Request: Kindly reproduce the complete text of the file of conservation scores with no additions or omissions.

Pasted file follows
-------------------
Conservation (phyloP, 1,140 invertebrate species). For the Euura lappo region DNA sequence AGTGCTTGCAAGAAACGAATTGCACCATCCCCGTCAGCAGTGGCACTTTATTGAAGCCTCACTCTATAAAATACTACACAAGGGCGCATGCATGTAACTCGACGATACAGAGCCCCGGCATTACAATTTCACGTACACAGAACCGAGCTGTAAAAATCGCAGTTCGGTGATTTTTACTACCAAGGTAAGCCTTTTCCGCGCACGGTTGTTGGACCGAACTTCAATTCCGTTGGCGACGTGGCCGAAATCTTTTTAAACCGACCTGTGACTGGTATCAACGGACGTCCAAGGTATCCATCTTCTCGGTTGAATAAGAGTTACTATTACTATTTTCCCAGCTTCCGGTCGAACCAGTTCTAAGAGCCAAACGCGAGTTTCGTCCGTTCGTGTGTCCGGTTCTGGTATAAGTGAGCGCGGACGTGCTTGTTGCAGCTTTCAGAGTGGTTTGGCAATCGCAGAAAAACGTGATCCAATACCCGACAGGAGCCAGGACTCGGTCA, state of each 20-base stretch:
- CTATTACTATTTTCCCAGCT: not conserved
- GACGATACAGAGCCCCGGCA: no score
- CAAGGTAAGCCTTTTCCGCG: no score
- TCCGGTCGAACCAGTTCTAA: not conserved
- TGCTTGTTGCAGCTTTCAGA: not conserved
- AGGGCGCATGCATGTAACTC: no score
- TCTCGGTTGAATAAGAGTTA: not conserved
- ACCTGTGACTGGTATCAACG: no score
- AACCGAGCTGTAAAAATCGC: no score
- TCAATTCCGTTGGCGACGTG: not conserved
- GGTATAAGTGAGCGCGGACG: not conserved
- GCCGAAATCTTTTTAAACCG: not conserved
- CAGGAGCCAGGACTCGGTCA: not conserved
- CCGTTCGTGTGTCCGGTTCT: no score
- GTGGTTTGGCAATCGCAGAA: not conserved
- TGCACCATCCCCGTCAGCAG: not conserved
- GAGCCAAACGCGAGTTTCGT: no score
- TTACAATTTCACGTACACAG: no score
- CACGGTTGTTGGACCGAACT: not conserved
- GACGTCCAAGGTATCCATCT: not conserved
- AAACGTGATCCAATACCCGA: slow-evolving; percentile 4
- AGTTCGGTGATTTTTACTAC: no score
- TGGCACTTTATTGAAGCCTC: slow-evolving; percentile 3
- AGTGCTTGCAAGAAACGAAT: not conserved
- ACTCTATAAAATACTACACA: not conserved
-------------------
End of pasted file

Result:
Conservation (phyloP, 1,140 invertebrate species). For the Euura lappo region DNA sequence AGTGCTTGCAAGAAACGAATTGCACCATCCCCGTCAGCAGTGGCACTTTATTGAAGCCTCACTCTATAAAATACTACACAAGGGCGCATGCATGTAACTCGACGATACAGAGCCCCGGCATTACAATTTCACGTACACAGAACCGAGCTGTAAAAATCGCAGTTCGGTGATTTTTACTACCAAGGTAAGCCTTTTCCGCGCACGGTTGTTGGACCGAACTTCAATTCCGTTGGCGACGTGGCCGAAATCTTTTTAAACCGACCTGTGACTGGTATCAACGGACGTCCAAGGTATCCATCTTCTCGGTTGAATAAGAGTTACTATTACTATTTTCCCAGCTTCCGGTCGAACCAGTTCTAAGAGCCAAACGCGAGTTTCGTCCGTTCGTGTGTCCGGTTCTGGTATAAGTGAGCGCGGACGTGCTTGTTGCAGCTTTCAGAGTGGTTTGGCAATCGCAGAAAAACGTGATCCAATACCCGACAGGAGCCAGGACTCGGTCA, state of each 20-base stretch:
- CTATTACTATTTTCCCAGCT: not conserved
- GACGATACAGAGCCCCGGCA: no score
- CAAGGTAAGCCTTTTCCGCG: no score
- TCCGGTCGAACCAGTTCTAA: not conserved
- TGCTTGTTGCAGCTTTCAGA: not conserved
- AGGGCGCATGCATGTAACTC: no score
- TCTCGGTTGAATAAGAGTTA: not conserved
- ACCTGTGACTGGTATCAACG: no score
- AACCGAGCTGTAAAAATCGC: no score
- TCAATTCCGTTGGCGACGTG: not conserved
- GGTATAAGTGAGCGCGGACG: not conserved
- GCCGAAATCTTTTTAAACCG: not conserved
- CAGGAGCCAGGACTCGGTCA: not conserved
- CCGTTCGTGTGTCCGGTTCT: no score
- GTGGTTTGGCAATCGCAGAA: not conserved
- TGCACCATCCCCGTCAGCAG: not conserved
- GAGCCAAACGCGAGTTTCGT: no score
- TTACAATTTCACGTACACAG: no score
- CACGGTTGTTGGACCGAACT: not conserved
- GACGTCCAAGGTATCCATCT: not conserved
- AAACGTGATCCAATACCCGA: slow-evolving; percentile 4
- AGTTCGGTGATTTTTACTAC: no score
- TGGCACTTTATTGAAGCCTC: slow-evolving; percentile 3
- AGTGCTTGCAAGAAACGAAT: not conserved
- ACTCTATAAAATACTACACA: not conserved